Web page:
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Matsuyama falls; Thomas soars with 63

Kyodo, AP

Hideki Matsuyama carded a 1-under-par 71 Saturday to fall into a three-way tie for 14th place after the third round of the U.S. Open, standing six shots behind leader Brian Harman.

Matsuyama, who shot 65 Thursday to come to within two strokes of the lead in eighth place halfway through the tournament at Erin Hills in Wisconsin, rolled in four birdies against three bogeys for a 54-hole total of 6-under 210.

“I couldn’t control my shots in the first half and my putting was bad from the start. My shots got better but then my putting got even worse,” said Matsuyama, who managed two birdies on the front nine but had a bumpy return to the clubhouse with three bogeys and two birdies.

“I still have a chance if I can score well (on the final day Sunday). I will do my best,” he said.

Satoshi Kodaira was tied for 35th place at 1-under 215 and Yusaku Miyazato shared 51st at 2-over 218.

Harman, who shared a four-way lead overnight, sat alone atop the leaderboard at 12-under 204 after a third-round 67. Justin Thomas and Brooks Koepka and Tommy Fleetwood were one each shot behind.

Thomas soared up the leaderboard from 22nd, and all it took was a 9-under 63, the lowest round to par in a major long known as the toughest test in golf. Thomas capped off his record day on the 667-yard 18th hole with the prettiest 3-wood he ever hit, stopping 8 feet away on a green where some players struggled to land a wedge.

He made the eagle to get his name in the record book.

The lead, however, belonged to Harman, who closed with two birdies and three tough pars.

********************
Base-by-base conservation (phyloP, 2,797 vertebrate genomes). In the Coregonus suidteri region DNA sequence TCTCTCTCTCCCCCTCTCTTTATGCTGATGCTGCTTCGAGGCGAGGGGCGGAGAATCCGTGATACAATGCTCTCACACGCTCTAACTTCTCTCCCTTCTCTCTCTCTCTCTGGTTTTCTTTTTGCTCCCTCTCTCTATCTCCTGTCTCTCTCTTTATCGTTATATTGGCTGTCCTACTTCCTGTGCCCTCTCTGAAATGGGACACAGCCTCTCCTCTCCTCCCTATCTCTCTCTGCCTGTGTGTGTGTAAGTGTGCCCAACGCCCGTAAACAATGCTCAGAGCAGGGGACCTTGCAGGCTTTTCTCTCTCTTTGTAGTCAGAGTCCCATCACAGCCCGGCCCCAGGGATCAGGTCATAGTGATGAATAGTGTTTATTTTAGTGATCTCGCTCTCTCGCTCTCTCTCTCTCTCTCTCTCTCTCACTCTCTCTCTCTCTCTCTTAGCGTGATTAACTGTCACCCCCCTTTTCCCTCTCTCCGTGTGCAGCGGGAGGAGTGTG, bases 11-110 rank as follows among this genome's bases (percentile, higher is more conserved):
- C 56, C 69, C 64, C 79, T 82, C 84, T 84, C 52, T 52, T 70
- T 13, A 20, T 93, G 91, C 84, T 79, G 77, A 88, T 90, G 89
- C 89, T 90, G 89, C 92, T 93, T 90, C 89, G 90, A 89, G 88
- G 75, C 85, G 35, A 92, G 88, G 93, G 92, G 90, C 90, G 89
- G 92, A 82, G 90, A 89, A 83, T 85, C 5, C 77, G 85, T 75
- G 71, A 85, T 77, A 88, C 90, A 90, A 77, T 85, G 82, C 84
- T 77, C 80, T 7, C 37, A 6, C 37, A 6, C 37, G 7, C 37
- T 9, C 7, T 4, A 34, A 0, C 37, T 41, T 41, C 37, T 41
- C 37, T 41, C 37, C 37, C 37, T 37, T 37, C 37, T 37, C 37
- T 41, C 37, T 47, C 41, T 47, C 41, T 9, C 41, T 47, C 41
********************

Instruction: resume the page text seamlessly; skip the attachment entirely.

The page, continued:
“Yeah, 12 under, I’d have about a 10-shot lead in most Opens,” he said.

Not this one.

Not even close.

Erin Hills again lacked enough wind to be the stern test the U.S. Open wants, and it showed. There were 18 rounds in the 60s on Saturday. Going into the final round, 42 players were still under par.

“Usually when you shoot even in a U.S. Open and you’re one off the lead, you’re not six down afterward,” J.B. Holmes said.

In the 116 previous U.S. Opens, only six players had ever reached 10-under par or better, never in the same tournament. By the end of a wild and wide-open Saturday, five players were double digits under par.

Koepka made three birdies over his last seven holes for a 68.

Rickie Fowler, on the verge of being left behind, rallied with three straight birdies and shot 68. He was 10 under, only two shots behind.

“It’s going to be a really cool day for someone tomorrow,” Fowler said. “I’m looking forward to my shot at it. I’ve been there a handful of times and had some good finishes. But I’m looking forward to getting the job done.”

Thomas finished in style, and it had nothing to do with his hot pink pants. He had 310 yards to the hole when he hit 3-wood that could have led to big trouble if he went too far long or left. “Oh gosh, Jimmy, be good,” he said to caddie Jimmy Johnson when the ball was in the air, and it was close to perfect.

Thomas poured in the eagle to become the 29th player with a 63 in a major championship.

“The finish was awesome. I’d love to have another one of those,” Thomas said.